Vets are also able to provide prescription medications that are not available over the counter at local pet shops. There are a variety of preventatives for fleas and ticks that are available via oral tablets to keep dogs protected during certain months of the year. These are often prescription only and a discussion at your next vet visit will surely help you determine which brand and dose is best for your dog. Vets can make informed recommendations based on the latest studies and research regarding pet foods, pet supplements, and health concerns.

Most importantly, vet visits are critical for dogs to receive their required rabies vaccinations. Some vaccines are good for a year while others last up to three. Dogs should be vaccinated between the age of 3 to 6 months, and will need a booster one year from that date. It is the only vaccination required by law in the United States, as rabies is a fatal disease. Rabies is a zoonotic disease, meaning it may be transmitted from animals to humans, and there is no cure. The vaccine is requires as it creates an immune system response to protect against rabies.

While not required, additional vaccines that are important include: DHPP, which protects against coronavirus, leptospirosis, bordetella, and lyme disease and Distemper, a contagious disease caused by a virus that attacks the respiratory, gastrointestinal (GI), and nervous system. This can be spread among other animals too, not just dogs. Distemper is airborne and can be spread through sharing dog bowls or other equipment.

Blood Work

While it may not be explicitly necessary for young dogs, it is never a bad idea to get routine blood work done. Dogs age a lot more quickly than humans, and every year is seven dog years. Missing a yearly vet visit, can mean a lot of changes may occur in your dog’s quick lifespan. Running a profile on your dog’s blood helps uncover underlying medical problems that you and your veterinarian may not be aware of. This valuable tool provides insight into catching early illness and working to cure or prevent.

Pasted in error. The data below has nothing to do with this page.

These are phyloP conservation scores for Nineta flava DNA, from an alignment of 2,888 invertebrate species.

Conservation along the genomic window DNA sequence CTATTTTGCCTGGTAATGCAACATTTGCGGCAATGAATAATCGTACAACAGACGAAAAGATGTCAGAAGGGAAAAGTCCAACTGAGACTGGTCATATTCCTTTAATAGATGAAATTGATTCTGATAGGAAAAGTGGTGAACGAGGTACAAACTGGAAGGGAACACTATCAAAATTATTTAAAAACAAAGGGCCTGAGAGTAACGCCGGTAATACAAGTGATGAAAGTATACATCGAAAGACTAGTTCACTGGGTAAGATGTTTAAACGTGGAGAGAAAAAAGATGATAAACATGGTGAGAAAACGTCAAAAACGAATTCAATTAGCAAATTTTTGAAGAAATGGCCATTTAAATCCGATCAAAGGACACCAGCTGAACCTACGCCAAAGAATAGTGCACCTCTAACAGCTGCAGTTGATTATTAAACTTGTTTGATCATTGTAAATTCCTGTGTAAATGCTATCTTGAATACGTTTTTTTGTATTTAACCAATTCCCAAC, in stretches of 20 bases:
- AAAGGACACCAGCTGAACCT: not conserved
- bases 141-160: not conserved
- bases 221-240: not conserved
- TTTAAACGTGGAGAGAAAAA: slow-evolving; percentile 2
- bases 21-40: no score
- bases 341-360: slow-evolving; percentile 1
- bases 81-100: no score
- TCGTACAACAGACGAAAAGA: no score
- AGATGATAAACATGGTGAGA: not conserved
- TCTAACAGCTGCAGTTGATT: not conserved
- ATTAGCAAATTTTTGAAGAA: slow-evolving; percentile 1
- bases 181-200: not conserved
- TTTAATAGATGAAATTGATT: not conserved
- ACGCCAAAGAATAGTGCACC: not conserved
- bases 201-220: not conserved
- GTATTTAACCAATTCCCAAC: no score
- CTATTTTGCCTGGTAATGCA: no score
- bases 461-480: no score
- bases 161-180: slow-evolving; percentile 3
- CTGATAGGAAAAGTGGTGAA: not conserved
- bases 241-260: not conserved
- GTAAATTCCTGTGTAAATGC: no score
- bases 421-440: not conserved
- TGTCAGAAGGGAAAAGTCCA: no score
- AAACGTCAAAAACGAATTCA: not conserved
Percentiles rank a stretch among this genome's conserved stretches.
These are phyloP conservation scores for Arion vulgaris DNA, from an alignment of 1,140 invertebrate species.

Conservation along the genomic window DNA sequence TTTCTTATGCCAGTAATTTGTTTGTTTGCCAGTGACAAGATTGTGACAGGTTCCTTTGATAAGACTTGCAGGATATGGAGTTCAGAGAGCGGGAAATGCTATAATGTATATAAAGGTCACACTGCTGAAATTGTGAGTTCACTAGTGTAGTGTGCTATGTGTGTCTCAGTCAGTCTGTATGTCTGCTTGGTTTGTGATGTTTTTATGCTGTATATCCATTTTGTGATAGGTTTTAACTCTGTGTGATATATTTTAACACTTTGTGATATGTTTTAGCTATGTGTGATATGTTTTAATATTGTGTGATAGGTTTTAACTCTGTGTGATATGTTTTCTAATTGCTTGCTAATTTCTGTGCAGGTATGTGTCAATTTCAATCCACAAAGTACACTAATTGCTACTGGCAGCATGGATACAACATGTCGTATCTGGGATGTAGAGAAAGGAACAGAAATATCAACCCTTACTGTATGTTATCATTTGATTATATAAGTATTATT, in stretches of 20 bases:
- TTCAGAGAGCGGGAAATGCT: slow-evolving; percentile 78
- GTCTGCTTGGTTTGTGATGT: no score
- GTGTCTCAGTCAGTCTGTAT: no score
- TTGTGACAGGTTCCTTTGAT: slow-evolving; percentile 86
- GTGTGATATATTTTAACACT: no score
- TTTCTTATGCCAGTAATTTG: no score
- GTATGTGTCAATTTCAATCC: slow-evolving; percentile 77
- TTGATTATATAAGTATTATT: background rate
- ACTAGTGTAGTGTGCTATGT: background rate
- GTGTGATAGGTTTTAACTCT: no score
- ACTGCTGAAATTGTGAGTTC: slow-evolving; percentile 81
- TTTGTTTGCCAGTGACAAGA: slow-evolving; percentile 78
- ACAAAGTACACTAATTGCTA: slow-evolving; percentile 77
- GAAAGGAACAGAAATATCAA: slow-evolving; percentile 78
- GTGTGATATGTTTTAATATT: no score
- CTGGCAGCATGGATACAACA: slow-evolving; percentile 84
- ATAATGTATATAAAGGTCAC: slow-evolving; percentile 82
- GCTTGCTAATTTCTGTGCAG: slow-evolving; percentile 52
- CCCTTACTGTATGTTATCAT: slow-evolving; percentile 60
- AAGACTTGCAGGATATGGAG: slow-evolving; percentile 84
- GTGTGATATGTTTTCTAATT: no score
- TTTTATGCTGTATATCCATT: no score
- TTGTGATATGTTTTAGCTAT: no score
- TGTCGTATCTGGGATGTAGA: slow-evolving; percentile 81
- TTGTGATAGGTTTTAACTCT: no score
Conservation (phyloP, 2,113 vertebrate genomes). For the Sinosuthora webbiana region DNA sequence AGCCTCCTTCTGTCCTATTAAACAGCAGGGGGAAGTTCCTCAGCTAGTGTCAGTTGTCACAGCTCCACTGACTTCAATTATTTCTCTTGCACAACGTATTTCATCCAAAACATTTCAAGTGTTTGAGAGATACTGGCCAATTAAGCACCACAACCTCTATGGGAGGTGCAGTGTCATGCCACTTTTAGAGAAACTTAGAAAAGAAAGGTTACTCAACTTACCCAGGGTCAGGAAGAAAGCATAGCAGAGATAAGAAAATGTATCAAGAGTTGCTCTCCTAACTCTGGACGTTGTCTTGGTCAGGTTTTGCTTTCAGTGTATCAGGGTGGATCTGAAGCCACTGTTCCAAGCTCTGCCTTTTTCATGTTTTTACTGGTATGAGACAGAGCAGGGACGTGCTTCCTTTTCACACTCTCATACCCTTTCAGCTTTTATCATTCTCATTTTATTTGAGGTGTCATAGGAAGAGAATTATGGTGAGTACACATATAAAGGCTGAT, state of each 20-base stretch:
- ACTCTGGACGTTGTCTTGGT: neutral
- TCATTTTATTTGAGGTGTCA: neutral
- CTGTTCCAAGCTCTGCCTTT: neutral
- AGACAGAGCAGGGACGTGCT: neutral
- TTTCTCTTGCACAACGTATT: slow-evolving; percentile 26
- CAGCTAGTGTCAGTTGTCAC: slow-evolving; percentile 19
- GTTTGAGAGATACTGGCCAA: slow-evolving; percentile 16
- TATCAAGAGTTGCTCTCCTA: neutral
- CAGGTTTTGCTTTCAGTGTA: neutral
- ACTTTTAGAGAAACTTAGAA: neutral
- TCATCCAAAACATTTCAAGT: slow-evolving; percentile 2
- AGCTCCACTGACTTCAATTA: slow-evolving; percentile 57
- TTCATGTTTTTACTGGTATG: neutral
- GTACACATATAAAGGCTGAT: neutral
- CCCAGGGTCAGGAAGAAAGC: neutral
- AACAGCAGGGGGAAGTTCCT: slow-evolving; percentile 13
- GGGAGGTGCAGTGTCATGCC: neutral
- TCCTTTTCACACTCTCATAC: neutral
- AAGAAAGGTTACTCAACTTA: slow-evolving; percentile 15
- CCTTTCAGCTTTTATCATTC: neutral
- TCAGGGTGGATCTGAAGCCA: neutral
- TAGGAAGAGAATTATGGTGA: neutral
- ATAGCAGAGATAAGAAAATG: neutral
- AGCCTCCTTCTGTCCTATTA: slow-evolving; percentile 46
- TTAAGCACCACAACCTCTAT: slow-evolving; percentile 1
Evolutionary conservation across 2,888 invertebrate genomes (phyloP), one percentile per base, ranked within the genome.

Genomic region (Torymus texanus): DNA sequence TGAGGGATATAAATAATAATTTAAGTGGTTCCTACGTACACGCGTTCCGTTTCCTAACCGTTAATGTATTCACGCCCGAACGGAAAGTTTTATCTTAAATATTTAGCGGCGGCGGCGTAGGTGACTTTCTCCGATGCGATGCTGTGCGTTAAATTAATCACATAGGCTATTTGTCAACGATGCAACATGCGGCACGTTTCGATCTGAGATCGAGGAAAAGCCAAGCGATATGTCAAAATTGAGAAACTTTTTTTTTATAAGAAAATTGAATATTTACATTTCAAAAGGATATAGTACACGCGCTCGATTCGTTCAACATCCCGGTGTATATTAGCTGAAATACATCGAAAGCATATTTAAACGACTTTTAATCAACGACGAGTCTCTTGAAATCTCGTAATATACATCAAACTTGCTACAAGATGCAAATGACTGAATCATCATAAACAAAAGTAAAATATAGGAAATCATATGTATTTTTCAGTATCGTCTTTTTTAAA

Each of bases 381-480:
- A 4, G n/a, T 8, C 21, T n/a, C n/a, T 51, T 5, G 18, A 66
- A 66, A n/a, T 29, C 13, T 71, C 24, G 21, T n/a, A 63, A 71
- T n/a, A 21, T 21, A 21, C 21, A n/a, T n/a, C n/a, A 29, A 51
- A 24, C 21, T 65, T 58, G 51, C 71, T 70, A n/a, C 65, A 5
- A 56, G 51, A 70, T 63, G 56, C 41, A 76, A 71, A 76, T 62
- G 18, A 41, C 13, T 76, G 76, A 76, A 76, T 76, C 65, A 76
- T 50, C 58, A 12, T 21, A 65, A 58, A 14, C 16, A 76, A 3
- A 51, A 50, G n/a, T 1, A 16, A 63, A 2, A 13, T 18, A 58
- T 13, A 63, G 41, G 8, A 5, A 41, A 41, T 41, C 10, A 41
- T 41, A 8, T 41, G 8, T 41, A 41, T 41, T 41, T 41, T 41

A vet visit blood panel will show you your dog’s blood count. If red blood cells are low, your pup could be anemic. With white blood cells, you would want them to be in a mid range as low or high can indicate infection or other concerns. A blood screening will also show you your dog’s organ profiles. You will want to make sure your dog has normal blood sugar to ensure they are not pre-diabetic. Low blood sugar can occur in dogs as well, however. You will want to ensure liver enzymes are normal, and that they have normal ranges of calcium, as certain cancers in dogs cause high calcium ranges, and this should be checked yearly, especially in an older dog. Cholesterol in dogs can also be checked. If these levels are high, your dog may have a thyroid issue.

While it may be a time and financial commitment to make annual vet visits, it is well worth the investment in your pet’s health. When looking to adopt a pet, you may be able to find resources that will assist you with your pet’s care. Kennel to Couch is a Pit Bull advocacy organization that partners with different organizations to provide resources free of cost to anyone who adopts through their organization. Advocacy organizations like Kennel to Couch (K2C)  provides families with the Pibble Package upon adoption. This package includes a training session and equipment from Sit Means Sit, a discount on pet insurance from Embrace Pet Insurance, and a check up at Banfield Pet Hospital. Click here for a FREE Pet Exam from Banfield.